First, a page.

Here is the situation. I left my pc at home doing an rsync from a 2TB hard drive to another 2TB hard drive (it's going to take a while since they are both USB 2.0). I am now at work and I have ssh-ed into my home pc. If I do ps aux | grep rsync I can see the following:

1000  7214 18.8  0.1  30636  1368 pts/0 S+   00:52 134:00 rsync -vr /media/master /media/slave

However I want to see exactly what rsync is doing. When I was at home, the standard output was shown in my terminal and the verbose mode of rsync showed which files were currently being copied. Is there any way to read stdout for another pts?

$ ps -t pts/0
7214 pts/0    02:14:42 rsync

I did a little bit of googling and it seems that /proc/pid/fd may hold the answer but I'm not sure about this...

P.S. I have sudo privileges of course.

  • Even if it's possible, once it's been shown on the terminal it's no longer in the pty. – Random832 Jun 10 '11 at 3:32
  • 2
    yeah i guess it depends if some kind of stream needs to be re-directed or if it can just be passively 'read' by my terminal. i should have just done screen rsync ... at home but i didnt expect it to take so long when i started. – mulllhausen Jun 10 '11 at 3:38
  • If you just want to see what rsync is doing, you can just attach a strace to the process: strace -p 7214 – Random832 Jun 10 '11 at 3:43
  • i tried strace but it gives a MASSIVE output (probably due to the high speed of the rsync process) like this: read(0, "\n\204C\320\234\33\36\376\36\244H\242\3\1\231\353F[G[SN\244M\0232(\213\247GKh"..., 4092) = 4092 select(1, [0], [], NULL, {60, 0}) = 1 (in [0], left {59, 999998}) – mulllhausen Jun 10 '11 at 3:46
  • 1
    With a bit more experience you would know just to start thes long running commands in tmux or screen. – Anthon Apr 11 '16 at 22:40

Run gdb -p 7214, and do:

p dup2(open("/dev/pts/your-pts-number", 1), 1)

This isn't exactly obvious, but it redirects the stdout from the process you attached to to the path given in the first line (in this case, your desired pts).

| improve this answer | |
  • ah looks promising. do i literally type the to-output-to or is this replaced by the number of my current pts? – mulllhausen Jun 10 '11 at 4:19
  • It's replaced by the number of the pts you want. – John Flatness Jun 10 '11 at 5:26
  • 1
    well i tried it but it doesn't work for me. when i quit i do not see the output from rsync. – mulllhausen Jun 10 '11 at 6:11
  • You sir, have saved a lot of trouble with this answer. Thank you. – ulidtko Jan 3 '17 at 14:25

The strace tool allows you to get a copy of the output going to a particular file descriptor (in this case, stdout and stderr).

strace -e write=1,2 -e trace=write -p 7214

This will appear in hex dump format.

| improve this answer | |
  • this would be a really elegant solution if it could produce a human readable output, but the output is unreadable - its all in hex? all lines start with something like write(3, "jh\260)\340\221j\16S\203B\202... which im assuming is due to the writing of data from one drive to the other – mulllhausen Jun 10 '11 at 5:57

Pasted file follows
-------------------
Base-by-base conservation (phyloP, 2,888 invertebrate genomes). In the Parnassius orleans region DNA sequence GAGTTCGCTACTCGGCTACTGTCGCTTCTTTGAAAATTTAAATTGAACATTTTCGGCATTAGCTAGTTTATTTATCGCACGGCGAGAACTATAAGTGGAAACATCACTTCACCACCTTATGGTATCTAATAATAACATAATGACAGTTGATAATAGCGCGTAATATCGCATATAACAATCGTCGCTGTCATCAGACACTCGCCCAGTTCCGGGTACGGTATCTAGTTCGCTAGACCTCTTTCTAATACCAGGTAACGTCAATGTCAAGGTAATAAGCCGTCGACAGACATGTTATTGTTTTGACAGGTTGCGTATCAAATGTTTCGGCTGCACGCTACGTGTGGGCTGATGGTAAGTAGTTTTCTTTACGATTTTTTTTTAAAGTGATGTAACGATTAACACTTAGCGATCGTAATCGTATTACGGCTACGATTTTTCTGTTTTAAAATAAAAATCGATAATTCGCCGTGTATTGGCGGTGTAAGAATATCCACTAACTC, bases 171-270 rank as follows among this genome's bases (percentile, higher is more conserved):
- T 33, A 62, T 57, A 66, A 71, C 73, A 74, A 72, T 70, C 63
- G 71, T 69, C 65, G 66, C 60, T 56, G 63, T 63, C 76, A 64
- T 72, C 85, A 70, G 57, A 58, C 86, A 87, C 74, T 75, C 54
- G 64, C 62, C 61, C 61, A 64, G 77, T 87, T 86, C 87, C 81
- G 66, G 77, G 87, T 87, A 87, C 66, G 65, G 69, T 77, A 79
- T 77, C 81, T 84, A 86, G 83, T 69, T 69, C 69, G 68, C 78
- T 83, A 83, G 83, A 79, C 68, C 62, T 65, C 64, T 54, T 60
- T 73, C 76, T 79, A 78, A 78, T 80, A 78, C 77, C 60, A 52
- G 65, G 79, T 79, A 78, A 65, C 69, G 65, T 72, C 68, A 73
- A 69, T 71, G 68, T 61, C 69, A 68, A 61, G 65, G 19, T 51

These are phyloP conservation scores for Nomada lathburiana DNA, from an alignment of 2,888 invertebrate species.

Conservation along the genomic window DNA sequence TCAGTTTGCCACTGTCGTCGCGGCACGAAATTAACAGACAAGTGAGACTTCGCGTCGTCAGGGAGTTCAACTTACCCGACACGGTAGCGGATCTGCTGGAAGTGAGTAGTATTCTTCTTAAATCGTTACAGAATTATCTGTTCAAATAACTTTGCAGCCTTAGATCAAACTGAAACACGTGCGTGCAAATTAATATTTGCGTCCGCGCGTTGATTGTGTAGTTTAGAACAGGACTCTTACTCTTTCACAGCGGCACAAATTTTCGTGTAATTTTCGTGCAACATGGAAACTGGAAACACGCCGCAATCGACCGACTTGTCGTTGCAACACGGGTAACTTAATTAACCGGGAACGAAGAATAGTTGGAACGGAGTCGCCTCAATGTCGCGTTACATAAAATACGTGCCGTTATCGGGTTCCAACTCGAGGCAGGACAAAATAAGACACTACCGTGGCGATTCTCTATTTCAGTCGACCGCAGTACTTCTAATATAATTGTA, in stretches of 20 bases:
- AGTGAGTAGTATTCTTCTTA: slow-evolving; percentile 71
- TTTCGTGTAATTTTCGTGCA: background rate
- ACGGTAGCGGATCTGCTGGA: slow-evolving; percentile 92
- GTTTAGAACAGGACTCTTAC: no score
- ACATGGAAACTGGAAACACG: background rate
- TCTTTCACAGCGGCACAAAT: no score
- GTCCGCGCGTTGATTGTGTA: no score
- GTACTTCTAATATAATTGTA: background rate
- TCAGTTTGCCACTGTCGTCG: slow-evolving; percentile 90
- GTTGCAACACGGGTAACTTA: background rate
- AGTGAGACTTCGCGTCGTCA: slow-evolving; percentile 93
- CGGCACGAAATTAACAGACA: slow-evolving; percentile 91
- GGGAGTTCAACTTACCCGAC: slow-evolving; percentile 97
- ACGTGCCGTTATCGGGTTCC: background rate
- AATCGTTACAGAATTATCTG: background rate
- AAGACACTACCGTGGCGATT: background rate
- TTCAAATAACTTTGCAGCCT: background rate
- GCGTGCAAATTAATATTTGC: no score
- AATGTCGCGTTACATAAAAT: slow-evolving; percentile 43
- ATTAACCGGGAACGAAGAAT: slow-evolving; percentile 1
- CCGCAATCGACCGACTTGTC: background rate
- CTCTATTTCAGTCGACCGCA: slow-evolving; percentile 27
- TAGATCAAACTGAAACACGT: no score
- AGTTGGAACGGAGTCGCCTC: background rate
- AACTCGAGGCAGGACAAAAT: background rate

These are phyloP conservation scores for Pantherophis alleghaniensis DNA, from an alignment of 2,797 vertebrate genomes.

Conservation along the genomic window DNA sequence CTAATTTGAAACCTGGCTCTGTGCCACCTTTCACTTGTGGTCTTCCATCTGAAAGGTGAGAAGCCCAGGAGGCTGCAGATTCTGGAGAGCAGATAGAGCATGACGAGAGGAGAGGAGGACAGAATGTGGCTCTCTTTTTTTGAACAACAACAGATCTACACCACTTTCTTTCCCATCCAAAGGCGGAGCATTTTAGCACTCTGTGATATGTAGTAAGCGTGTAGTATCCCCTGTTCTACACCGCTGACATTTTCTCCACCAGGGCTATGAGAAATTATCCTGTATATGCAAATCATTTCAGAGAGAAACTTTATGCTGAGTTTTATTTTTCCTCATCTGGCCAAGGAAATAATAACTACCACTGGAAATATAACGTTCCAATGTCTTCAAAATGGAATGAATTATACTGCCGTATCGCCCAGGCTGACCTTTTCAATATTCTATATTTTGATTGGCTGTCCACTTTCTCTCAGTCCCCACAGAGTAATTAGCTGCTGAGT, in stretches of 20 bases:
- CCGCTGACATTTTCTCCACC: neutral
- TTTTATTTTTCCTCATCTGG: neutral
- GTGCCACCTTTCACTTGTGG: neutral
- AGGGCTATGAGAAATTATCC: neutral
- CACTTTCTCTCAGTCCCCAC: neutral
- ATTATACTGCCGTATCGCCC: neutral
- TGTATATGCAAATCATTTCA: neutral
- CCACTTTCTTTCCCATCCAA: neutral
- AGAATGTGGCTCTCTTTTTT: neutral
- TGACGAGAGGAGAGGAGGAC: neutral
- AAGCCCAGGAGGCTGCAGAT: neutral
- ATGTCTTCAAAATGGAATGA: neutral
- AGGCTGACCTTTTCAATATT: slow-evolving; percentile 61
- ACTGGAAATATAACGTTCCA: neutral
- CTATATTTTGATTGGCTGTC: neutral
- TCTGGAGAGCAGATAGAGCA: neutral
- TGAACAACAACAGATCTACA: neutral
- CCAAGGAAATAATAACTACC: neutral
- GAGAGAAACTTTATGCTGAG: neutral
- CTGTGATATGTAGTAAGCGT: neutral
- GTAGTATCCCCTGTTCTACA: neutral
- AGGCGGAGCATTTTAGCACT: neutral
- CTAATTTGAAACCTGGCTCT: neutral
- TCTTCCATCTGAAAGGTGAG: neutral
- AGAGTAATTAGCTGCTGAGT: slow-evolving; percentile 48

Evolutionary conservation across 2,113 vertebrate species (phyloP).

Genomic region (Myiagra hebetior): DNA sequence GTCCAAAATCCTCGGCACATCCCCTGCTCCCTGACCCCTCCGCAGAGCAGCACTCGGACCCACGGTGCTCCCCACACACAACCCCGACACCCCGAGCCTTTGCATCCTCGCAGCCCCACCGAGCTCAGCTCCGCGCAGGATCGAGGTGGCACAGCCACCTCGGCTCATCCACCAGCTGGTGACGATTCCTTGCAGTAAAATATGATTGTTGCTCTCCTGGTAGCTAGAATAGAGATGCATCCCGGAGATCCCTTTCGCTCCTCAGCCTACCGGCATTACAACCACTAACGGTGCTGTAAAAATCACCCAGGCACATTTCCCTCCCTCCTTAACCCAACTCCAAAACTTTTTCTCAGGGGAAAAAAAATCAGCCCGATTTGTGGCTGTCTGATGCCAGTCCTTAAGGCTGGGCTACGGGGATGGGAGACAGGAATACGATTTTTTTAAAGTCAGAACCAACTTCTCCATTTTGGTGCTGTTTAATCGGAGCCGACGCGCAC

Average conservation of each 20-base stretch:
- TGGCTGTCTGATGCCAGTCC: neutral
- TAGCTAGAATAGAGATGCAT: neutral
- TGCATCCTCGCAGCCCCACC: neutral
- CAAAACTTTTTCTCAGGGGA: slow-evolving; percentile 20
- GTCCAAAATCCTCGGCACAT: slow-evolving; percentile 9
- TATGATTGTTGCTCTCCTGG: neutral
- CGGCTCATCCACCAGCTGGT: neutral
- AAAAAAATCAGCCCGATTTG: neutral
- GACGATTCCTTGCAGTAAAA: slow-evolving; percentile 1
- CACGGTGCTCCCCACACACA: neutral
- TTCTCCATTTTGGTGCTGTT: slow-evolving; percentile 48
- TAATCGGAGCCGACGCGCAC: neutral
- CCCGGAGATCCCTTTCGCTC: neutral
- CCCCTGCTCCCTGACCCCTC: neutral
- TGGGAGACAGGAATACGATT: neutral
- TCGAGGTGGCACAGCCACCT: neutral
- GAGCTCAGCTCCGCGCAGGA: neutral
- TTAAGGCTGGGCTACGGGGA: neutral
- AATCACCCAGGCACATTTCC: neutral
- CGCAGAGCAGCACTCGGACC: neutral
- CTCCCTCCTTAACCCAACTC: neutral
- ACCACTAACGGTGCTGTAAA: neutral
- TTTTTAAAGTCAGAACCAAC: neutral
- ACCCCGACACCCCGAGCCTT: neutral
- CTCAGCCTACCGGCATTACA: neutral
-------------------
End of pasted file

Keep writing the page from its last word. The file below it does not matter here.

• Perfect! Very usefull for debugs! And the right column show also ASCII, so its not just HEX. Thanks. – DrBeco Oct 12 '13 at 18:50

You can detach the rsync process from its terminal and move it to the current one. See How can I disown it a running process and associate it to a new screen shell?. The fundamental approach is similar to the gdb command in John Flatness's answer, but tools such as neercs and retty are more robust.

Make sure to import the process into a screen or tmux session, so you don't have to detach it yet again (unless you use neercs, which provides this functionality already).

Another approach is to check what the process is doing right now by looking at what files it has open. lsof will show you that.

lsof -p7214
| improve this answer | |

If you know you're going to want to do this in advance ...

Create a script session on your home computer (using -f to flush buffer):

script -f output.txt
rsync -vr /media/master /media/slave

(Ctrl+D to finish the script session when get home)

At work you can track output.txt:

tail -f output.txt
| improve this answer | |
  • If you want to catch characters as the user types, you can prefix the script command with stty -icanon &&. Otherwise you'll only get output when the user presses enter. Also be aware that this grabs everything that gets written to the terminal, not just stdout. – MatrixManAtYrService Oct 7 '18 at 18:41

In BSD check the watch command.

Otherwise please check the following example using strace (where 7214 is your PID):

strace -e trace=write -s1000 -fp 7214 2>&1 \
| grep --line-buffered -o '".\+[^"]"' \
| grep --line-buffered -o '[^"]\+[^"]' \
| while read -r line; do
  printf "%b" $line;

For further explanation or more examples, check: How to view the output of a running process in another bash session?

| improve this answer | |

Not the answer you're looking for? Browse other questions tagged or ask your own question.